After instructing his staff to shut down stimulus talks until after the election on Twitter, the President later showed enthusiasm for individual bills providing additional assistance for small businesses and airlines. He also tweeted that should Congress pass a standalone bill offering $1,200 stimulus checks for Americans, he'd sign it.
The reaction among business groups to his initial move to shut down stimulus talks had been swift.
"Washington's failure to enact additional Covid relief will be felt on Main Streets and at kitchen tables across the United States," Neil Bradley, the U.S. Chamber of Commerce's chief policy officer, said in a statement. "It is especially disappointing given that less than a month ago a bipartisan group of members of Congress outlined a reasonable compromise that would have provided the economy with the support it needs while helping our nation recover from this pandemic. Republican and Democratic leaders should follow their example."
While dizzying, the new course may hearten businesses--many of which may now be on the brink of closure after other aid has expired and revenue remains hobbled. In recent weeks, business leaders and advocates had pressed for the passage of smaller bipartisan small-business-relief bills piecemeal, like the Continuing Small Business Recovery and Paycheck Protection Program Act and the Restart Act--which received wide support from the business community.
Business leaders also called for fixing existing programs, including the Main Street Lending Program, operated by the Federal Reserve Bank of Boston, and the Economic Injury Disaster Loan program, a longstanding business aid program from the U.S. Small Business Administration. The former program has so far failed to catch on with businesses for a variety of reasons and the latter has been capped at just $2 million, well under the scope of what many businesses say they need to bridge them through the crisis.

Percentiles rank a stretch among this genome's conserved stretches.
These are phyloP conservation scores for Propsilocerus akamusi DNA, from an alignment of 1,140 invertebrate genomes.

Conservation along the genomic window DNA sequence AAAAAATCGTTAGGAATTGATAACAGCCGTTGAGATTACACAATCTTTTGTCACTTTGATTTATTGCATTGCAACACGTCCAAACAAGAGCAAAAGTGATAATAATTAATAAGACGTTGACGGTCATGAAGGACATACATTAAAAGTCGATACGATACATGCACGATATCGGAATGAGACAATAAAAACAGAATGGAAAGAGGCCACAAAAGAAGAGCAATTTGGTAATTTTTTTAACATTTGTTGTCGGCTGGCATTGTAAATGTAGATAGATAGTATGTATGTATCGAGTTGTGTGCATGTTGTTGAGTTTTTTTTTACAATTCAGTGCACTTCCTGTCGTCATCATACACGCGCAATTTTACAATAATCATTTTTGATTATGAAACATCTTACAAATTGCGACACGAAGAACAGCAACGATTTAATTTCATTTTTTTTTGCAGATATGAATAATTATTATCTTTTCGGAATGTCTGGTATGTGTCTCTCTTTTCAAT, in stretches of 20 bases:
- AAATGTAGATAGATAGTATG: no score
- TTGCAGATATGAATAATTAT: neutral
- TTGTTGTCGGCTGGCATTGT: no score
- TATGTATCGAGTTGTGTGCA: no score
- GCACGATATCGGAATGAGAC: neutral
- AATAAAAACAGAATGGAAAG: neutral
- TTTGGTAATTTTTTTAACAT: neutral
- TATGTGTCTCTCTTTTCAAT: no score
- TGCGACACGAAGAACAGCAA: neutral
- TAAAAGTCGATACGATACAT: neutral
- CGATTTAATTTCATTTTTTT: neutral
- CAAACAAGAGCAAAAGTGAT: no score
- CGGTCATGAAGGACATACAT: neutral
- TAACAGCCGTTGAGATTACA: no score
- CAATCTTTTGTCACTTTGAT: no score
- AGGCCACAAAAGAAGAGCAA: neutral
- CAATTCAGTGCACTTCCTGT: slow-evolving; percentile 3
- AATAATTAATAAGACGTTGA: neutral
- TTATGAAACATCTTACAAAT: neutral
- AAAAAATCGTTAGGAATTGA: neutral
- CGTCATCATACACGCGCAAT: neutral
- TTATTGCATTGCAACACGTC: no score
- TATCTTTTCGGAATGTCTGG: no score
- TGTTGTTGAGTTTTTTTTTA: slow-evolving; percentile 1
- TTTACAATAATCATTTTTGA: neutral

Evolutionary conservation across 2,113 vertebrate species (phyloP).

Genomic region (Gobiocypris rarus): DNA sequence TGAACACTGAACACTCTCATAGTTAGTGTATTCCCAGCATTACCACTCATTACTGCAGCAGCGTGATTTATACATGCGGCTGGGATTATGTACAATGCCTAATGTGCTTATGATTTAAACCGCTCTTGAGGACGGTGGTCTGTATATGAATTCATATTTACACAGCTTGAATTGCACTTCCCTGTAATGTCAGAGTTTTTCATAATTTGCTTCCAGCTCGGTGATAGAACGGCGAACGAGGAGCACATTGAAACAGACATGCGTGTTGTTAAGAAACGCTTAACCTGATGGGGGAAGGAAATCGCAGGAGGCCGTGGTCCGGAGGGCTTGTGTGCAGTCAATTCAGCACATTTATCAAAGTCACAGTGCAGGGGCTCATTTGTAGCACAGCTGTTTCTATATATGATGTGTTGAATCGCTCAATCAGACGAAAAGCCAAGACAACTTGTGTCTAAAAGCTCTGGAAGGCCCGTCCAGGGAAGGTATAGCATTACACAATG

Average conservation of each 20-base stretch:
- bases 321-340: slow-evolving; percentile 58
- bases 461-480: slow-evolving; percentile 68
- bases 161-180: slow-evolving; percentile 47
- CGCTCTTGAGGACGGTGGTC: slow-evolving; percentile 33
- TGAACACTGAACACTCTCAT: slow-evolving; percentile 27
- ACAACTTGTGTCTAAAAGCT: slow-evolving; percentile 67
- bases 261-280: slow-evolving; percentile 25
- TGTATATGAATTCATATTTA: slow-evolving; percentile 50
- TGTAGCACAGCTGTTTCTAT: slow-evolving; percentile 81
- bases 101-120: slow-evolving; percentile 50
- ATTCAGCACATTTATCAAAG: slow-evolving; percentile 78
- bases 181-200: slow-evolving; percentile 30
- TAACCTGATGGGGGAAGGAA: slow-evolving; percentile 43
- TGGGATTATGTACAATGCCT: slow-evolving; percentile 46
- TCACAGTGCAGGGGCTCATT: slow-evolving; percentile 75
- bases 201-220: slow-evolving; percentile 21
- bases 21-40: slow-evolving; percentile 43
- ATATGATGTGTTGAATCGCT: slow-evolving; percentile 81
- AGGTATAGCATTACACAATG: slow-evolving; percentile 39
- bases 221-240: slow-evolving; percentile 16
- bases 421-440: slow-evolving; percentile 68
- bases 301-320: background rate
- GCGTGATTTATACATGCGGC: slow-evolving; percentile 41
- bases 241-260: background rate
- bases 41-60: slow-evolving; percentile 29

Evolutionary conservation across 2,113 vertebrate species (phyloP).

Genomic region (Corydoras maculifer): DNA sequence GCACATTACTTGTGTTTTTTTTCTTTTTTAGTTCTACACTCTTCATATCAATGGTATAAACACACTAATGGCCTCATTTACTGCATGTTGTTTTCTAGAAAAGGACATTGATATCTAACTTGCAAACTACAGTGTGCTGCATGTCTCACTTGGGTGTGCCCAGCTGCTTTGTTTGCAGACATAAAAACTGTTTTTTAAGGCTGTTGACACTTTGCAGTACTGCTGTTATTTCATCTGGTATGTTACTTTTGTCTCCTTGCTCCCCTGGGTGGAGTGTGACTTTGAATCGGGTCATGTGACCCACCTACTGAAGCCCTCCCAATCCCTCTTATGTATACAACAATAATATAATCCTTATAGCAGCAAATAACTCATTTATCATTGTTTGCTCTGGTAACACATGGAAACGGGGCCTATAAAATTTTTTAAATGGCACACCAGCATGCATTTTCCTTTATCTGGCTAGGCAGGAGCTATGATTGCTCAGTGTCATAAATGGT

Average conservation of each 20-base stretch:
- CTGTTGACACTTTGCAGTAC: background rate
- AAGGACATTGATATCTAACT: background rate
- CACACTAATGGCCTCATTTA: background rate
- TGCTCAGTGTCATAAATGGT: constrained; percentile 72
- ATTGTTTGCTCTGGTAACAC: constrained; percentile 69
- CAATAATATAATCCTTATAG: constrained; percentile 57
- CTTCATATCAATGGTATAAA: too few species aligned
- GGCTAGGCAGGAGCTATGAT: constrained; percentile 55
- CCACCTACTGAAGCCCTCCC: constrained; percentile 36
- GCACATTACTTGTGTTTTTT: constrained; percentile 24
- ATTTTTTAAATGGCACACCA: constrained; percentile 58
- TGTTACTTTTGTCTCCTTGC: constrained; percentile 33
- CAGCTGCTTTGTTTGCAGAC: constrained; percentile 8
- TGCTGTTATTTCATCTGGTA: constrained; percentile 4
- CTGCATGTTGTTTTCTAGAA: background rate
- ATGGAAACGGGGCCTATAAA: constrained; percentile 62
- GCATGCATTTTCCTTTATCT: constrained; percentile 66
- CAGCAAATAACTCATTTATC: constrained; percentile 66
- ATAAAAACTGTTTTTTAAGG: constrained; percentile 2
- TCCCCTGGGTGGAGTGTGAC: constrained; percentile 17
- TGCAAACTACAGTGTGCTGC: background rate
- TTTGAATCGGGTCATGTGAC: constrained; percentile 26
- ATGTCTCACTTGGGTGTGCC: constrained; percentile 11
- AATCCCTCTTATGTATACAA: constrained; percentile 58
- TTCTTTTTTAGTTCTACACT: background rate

Whether Congress will agree to narrow its efforts is still anyone's guess. Earlier in the negotiations, which have lasted four months, House leaders held back agreements on more narrow measures in the hopes of coalescing around a larger deal. They'd made some headway. Some policy watchers were even growing optimistic over the prospects for a new deal given the President's recent coronavirus diagnosis. As the thinking went: The illness would give the talks new weight and urgency.
"The chances for a stimulus deal have actually increased as it refocuses the conversation on the virus and gives Pelosi more leeway to worry less about the election implications of passing a bill," wrote Sarah Bianchi, head of U.S. public policy and political strategy research for Evercore ISI, the investment bank's research arm, in a note last week.
Indeed, Treasury Secretary Steven Mnuchin was reportedly still in the middle of a call with Speaker of the House Nancy Pelosi (D-Calif.) over negotiations when the President delivered his tweets halting talks.
All eyes, of course, are on the election. While former vice president Joe Biden has said that he would support additional stimulus, it isn't immediately clear if the president would, if he is reelected. Meanwhile bankruptcy filings and business closures are expected to tick up; an estimated two million--mostly small--businesses have already shuttered this year, according to the Hagaman, New York-based Oxxford Information Technology, an information services firm, which tracks about 32 million businesses.
The presidential debates--should they proceed given the President's illness--may be a useful means to keep the heat on the President as far as stimulus talks go.